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James Comey (L) FBI Director nominee walks with outgoing FBI Director Robert Mueller (R) to a ceremony annoucing Comey's nomination in the Rose Garden at the White House June 21, 2013 in Washington, DC. Comey, a former Justice Department official under President George W. Bush, would replace Mueller. Getty Images/Win McNamee/

The IG report fully spelled out Comey's breaks from FBI tradition, but his perceived missteps were already known in the public sphere. Thus, Trump's true intention for dismissing Comey remains a question for Mueller and his investigators.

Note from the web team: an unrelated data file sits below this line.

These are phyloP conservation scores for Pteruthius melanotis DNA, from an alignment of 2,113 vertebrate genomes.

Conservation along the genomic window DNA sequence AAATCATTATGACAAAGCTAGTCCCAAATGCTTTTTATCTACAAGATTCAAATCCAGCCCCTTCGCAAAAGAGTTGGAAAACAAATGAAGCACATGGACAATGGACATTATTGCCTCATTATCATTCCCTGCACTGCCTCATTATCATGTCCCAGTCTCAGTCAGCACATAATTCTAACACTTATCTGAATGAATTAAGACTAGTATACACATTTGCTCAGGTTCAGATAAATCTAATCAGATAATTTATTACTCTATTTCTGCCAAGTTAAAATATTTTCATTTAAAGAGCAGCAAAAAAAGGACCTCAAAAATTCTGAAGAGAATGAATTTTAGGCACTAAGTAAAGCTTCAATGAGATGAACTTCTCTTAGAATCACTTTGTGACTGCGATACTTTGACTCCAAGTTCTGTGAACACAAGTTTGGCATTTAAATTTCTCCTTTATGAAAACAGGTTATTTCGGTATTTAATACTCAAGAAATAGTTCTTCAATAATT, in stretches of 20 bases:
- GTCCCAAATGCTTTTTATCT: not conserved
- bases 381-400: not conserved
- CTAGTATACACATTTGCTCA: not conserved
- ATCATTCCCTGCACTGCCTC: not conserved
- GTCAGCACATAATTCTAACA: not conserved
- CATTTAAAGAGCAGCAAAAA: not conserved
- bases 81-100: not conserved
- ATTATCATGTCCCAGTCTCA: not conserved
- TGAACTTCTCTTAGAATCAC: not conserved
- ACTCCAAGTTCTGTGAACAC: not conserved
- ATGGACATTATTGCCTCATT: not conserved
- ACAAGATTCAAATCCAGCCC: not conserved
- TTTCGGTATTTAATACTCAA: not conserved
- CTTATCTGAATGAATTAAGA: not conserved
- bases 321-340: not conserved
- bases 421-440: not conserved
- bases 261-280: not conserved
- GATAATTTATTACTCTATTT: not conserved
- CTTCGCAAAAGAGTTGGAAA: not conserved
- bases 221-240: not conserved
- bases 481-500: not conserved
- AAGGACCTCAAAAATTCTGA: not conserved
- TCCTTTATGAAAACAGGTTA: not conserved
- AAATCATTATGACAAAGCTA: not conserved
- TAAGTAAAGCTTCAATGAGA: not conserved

"I don't think there's anything new about what we learned about Comey. But it certainly confirms the things that Rod Rosenstein wrote," Barbara McQuade, former federal prosecutor and University of Michigan law professor, told Newsweek. "The president can fire the FBI director for any reason or no reason, and [the Clinton probe] seems like a good reason. The question is: was that the real reason that Comey was fired? And I think that Robert Mueller will continue to investigate that. Because the question for obstruction of justice is whether the person had a corrupt purpose in what they were doing.

"Looking at the statement's to [NBC's] Lester Holt and the fact that he waited several months, had meetings with Jim Comey where he tried to cultivate a relationship even after all of this was publicly known, I think, suggests that that may not have been the reason. And so I think that's a matter for Robert Mueller to try and unearth," McQuade added.